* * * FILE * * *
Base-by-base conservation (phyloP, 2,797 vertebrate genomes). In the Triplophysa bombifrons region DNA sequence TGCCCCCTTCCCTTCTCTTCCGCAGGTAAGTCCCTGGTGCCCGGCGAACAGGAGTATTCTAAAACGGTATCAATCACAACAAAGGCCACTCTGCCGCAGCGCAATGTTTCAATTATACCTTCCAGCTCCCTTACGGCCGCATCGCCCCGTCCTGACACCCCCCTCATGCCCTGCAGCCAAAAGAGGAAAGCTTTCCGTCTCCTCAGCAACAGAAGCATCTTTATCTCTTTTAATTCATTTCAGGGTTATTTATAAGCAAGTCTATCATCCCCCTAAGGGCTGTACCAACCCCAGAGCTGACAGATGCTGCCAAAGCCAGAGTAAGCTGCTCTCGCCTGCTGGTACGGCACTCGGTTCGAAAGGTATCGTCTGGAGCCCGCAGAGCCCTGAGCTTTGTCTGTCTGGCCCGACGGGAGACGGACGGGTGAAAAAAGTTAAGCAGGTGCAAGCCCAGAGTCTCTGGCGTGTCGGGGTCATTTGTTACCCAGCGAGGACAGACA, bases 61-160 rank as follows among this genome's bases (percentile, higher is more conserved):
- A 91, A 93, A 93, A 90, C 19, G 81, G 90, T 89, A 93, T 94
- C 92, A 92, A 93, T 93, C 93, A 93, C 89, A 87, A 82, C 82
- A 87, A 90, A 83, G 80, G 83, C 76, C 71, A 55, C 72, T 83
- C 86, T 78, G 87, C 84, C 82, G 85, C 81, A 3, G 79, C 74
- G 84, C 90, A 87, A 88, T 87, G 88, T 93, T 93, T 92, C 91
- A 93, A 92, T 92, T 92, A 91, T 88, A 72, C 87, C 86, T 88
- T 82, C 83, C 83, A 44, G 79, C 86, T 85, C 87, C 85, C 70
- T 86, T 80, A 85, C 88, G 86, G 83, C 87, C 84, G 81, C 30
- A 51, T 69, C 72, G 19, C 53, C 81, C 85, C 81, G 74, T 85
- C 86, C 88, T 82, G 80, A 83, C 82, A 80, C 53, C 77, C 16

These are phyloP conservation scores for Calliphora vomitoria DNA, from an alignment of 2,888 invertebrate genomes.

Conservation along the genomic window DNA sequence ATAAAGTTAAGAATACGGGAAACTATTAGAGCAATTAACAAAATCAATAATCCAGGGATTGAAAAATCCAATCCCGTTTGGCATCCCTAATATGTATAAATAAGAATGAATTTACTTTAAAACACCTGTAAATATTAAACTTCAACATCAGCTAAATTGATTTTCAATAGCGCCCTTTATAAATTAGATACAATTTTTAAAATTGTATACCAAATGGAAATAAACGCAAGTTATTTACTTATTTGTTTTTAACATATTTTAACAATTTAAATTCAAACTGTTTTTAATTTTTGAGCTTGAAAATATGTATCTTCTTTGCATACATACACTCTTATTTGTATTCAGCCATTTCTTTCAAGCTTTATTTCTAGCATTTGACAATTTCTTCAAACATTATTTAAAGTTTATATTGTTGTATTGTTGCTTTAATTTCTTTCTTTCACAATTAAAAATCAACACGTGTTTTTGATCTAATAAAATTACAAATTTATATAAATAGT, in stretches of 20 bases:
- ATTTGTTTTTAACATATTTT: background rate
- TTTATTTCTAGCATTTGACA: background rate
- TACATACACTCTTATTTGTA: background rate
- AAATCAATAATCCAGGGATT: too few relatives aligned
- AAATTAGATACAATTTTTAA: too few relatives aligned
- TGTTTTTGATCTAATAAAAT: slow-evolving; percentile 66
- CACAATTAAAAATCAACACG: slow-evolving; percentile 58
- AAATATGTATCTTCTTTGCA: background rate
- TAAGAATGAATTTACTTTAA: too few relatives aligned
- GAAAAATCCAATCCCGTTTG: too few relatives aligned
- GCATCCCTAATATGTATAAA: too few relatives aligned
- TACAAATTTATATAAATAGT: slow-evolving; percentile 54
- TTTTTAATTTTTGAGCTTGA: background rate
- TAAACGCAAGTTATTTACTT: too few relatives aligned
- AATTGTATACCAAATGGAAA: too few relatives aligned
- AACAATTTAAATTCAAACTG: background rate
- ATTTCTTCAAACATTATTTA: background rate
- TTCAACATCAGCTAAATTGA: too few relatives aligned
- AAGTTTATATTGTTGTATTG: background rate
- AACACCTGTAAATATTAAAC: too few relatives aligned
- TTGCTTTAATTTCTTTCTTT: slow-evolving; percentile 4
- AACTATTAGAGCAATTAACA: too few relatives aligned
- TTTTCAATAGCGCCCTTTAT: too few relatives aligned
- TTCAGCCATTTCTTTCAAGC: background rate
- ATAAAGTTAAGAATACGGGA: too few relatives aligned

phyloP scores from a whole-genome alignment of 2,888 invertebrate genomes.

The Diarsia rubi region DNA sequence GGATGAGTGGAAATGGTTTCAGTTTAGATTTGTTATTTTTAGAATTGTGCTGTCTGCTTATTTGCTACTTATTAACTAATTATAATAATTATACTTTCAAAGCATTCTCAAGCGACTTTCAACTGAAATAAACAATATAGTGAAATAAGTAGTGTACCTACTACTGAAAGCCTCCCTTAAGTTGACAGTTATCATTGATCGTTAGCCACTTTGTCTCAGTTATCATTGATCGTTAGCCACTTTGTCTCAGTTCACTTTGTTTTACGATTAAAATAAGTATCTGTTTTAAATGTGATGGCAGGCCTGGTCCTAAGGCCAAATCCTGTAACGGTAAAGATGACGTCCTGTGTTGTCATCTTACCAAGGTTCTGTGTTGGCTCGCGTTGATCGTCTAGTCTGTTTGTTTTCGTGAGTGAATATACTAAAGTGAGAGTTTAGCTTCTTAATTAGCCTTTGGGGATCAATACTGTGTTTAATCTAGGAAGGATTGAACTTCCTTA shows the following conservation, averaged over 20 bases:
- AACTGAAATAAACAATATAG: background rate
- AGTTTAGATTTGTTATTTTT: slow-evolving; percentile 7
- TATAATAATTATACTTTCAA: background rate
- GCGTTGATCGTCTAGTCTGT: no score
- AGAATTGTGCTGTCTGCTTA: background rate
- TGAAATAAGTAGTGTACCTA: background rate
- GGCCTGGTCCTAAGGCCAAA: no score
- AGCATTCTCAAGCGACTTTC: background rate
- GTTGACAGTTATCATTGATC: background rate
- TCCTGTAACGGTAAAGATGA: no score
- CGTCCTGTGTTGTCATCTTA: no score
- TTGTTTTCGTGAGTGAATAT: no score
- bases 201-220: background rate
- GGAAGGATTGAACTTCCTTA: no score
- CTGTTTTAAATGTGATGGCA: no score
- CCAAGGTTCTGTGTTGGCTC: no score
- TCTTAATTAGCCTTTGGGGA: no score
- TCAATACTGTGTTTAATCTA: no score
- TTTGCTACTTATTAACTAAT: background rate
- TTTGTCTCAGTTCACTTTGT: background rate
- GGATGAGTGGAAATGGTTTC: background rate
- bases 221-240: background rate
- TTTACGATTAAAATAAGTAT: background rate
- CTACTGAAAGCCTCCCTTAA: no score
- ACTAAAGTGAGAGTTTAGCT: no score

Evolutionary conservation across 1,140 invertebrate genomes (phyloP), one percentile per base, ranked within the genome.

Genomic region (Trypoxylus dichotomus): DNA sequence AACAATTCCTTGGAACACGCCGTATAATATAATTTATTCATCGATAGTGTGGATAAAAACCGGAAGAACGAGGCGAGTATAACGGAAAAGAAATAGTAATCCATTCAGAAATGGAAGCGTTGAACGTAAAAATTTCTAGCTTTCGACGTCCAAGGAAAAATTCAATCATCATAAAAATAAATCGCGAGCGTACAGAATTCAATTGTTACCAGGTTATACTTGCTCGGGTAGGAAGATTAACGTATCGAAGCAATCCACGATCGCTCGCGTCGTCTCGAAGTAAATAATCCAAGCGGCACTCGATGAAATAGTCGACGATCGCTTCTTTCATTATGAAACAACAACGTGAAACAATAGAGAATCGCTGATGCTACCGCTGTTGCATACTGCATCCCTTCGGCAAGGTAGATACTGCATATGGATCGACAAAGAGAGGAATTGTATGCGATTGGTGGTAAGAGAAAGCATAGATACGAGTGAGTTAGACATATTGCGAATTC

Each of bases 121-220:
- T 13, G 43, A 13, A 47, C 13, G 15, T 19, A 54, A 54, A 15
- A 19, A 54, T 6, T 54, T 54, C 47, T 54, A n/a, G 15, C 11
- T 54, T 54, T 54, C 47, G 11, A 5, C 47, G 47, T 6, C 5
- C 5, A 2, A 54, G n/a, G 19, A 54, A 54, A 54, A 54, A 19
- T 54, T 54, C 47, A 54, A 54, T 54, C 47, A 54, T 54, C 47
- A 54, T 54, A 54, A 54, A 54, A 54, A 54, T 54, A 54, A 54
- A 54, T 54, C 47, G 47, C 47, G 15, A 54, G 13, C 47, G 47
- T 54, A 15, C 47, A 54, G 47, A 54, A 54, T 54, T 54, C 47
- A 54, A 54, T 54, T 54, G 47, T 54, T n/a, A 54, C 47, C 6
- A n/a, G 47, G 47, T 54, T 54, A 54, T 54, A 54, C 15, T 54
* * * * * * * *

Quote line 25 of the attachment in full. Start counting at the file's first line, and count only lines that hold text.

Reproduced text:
- TACAAATTTATATAAATAGT: slow-evolving; percentile 54